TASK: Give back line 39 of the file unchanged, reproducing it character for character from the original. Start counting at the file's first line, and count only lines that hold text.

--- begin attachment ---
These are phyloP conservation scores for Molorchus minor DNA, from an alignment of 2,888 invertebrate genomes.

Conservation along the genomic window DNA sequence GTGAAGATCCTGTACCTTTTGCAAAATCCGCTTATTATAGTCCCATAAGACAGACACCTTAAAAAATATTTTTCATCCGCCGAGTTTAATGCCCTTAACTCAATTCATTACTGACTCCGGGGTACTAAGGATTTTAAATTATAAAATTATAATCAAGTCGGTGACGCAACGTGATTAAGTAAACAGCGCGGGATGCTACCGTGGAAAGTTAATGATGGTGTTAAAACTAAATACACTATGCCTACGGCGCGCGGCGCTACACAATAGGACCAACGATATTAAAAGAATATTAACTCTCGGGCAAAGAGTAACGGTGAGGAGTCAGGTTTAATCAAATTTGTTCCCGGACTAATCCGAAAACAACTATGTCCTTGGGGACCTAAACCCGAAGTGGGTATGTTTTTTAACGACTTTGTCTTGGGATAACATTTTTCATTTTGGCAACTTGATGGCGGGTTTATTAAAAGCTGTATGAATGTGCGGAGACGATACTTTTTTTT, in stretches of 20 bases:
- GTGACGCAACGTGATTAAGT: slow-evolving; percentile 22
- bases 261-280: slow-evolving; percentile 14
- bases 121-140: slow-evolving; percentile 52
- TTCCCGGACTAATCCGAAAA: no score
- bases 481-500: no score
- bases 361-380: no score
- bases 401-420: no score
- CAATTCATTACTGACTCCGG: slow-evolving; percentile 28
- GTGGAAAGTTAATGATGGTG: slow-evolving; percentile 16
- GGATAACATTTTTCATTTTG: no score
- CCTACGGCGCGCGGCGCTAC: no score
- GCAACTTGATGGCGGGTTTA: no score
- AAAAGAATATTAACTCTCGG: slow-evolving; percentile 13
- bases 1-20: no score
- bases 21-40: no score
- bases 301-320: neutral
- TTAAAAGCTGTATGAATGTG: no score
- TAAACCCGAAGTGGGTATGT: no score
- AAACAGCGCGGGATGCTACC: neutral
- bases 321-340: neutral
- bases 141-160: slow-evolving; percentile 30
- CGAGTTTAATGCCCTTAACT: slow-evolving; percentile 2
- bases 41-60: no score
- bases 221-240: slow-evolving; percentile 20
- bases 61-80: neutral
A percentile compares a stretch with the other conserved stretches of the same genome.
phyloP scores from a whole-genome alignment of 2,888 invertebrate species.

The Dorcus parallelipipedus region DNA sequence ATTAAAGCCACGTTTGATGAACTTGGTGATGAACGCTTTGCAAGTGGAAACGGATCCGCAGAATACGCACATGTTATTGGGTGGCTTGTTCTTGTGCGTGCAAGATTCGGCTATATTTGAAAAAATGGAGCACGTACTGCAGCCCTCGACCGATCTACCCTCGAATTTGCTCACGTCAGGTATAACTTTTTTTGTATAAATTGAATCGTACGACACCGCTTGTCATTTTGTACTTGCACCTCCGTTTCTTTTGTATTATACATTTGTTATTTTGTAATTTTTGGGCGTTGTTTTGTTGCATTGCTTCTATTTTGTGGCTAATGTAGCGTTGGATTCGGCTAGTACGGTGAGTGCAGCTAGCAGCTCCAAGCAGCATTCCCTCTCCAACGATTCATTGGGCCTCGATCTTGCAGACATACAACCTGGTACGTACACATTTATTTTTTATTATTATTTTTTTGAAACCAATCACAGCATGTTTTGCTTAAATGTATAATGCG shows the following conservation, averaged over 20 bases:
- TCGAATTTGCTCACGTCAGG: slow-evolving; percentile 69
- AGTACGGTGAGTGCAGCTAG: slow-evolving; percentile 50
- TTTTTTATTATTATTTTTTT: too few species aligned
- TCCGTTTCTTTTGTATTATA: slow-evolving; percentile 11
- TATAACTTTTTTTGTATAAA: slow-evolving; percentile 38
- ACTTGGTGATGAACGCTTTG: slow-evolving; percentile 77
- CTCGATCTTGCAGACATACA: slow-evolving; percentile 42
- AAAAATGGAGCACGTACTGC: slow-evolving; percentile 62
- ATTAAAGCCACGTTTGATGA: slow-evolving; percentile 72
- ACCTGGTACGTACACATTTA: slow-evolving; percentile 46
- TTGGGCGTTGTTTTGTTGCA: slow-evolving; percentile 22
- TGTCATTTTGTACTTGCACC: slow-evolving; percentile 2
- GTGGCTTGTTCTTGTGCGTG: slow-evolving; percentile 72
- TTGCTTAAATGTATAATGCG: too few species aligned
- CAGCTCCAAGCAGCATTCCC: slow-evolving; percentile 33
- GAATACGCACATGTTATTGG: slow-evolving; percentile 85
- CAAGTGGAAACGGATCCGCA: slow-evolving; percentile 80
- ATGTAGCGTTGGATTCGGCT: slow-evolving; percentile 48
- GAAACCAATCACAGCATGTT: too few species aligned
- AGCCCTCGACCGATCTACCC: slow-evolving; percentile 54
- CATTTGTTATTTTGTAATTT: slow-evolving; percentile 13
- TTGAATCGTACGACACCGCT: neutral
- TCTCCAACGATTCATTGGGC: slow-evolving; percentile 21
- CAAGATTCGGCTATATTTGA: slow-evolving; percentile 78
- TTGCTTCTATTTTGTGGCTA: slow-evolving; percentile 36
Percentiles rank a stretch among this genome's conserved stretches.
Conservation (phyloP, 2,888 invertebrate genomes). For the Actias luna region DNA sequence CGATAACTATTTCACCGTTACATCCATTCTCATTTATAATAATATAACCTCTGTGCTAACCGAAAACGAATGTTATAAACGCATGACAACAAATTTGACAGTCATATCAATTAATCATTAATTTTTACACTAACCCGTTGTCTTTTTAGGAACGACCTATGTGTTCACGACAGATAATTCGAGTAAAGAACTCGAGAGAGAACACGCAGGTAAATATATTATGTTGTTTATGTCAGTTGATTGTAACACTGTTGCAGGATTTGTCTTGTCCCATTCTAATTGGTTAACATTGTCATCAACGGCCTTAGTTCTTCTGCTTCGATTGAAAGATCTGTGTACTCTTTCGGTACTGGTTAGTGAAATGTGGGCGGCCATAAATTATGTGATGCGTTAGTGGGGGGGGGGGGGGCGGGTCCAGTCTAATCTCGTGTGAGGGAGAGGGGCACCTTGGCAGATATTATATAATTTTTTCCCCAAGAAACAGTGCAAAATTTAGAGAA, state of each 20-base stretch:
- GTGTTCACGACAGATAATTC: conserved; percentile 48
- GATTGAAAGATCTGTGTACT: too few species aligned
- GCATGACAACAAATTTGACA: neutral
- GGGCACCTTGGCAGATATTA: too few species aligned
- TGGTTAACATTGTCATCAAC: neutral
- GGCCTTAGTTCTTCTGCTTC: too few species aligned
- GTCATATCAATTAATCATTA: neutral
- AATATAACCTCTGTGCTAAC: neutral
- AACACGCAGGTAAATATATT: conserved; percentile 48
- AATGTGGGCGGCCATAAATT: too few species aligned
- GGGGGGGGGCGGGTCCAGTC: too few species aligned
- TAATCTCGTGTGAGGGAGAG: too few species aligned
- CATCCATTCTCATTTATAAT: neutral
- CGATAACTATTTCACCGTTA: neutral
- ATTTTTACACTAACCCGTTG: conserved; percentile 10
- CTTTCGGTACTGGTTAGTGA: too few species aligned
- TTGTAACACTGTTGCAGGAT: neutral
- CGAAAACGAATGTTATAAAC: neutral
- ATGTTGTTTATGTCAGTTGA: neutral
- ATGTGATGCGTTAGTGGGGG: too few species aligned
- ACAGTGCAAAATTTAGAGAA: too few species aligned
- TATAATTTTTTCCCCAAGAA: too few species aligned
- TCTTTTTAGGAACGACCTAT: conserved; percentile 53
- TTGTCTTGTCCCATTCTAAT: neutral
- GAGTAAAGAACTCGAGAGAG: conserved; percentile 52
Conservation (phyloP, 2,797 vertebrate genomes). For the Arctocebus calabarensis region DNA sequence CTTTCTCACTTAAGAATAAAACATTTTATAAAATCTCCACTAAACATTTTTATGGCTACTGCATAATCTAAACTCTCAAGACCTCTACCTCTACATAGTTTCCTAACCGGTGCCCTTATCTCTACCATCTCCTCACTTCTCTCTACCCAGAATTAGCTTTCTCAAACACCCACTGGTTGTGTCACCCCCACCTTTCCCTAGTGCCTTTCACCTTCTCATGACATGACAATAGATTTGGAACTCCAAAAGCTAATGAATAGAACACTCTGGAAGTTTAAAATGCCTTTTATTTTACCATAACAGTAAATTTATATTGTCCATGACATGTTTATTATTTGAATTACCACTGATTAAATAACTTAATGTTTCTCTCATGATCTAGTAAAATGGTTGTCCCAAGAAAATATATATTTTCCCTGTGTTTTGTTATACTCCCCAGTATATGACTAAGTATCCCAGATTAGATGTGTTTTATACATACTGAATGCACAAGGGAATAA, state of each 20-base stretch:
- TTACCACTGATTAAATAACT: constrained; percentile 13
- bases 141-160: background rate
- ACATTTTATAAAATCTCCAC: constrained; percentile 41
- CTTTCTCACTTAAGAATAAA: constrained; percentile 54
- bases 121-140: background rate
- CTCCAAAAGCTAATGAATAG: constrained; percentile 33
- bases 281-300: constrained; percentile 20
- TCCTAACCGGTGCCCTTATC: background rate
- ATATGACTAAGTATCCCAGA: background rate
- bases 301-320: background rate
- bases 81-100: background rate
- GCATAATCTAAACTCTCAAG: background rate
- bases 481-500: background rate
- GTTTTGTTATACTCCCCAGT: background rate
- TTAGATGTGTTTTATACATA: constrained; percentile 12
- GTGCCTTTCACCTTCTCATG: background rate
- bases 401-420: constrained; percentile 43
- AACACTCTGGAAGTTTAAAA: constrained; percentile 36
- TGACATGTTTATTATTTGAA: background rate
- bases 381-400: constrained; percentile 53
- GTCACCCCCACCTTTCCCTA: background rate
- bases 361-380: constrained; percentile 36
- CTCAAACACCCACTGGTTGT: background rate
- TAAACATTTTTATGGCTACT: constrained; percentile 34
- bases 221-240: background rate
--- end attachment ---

- ATTAAAGCCACGTTTGATGA: slow-evolving; percentile 72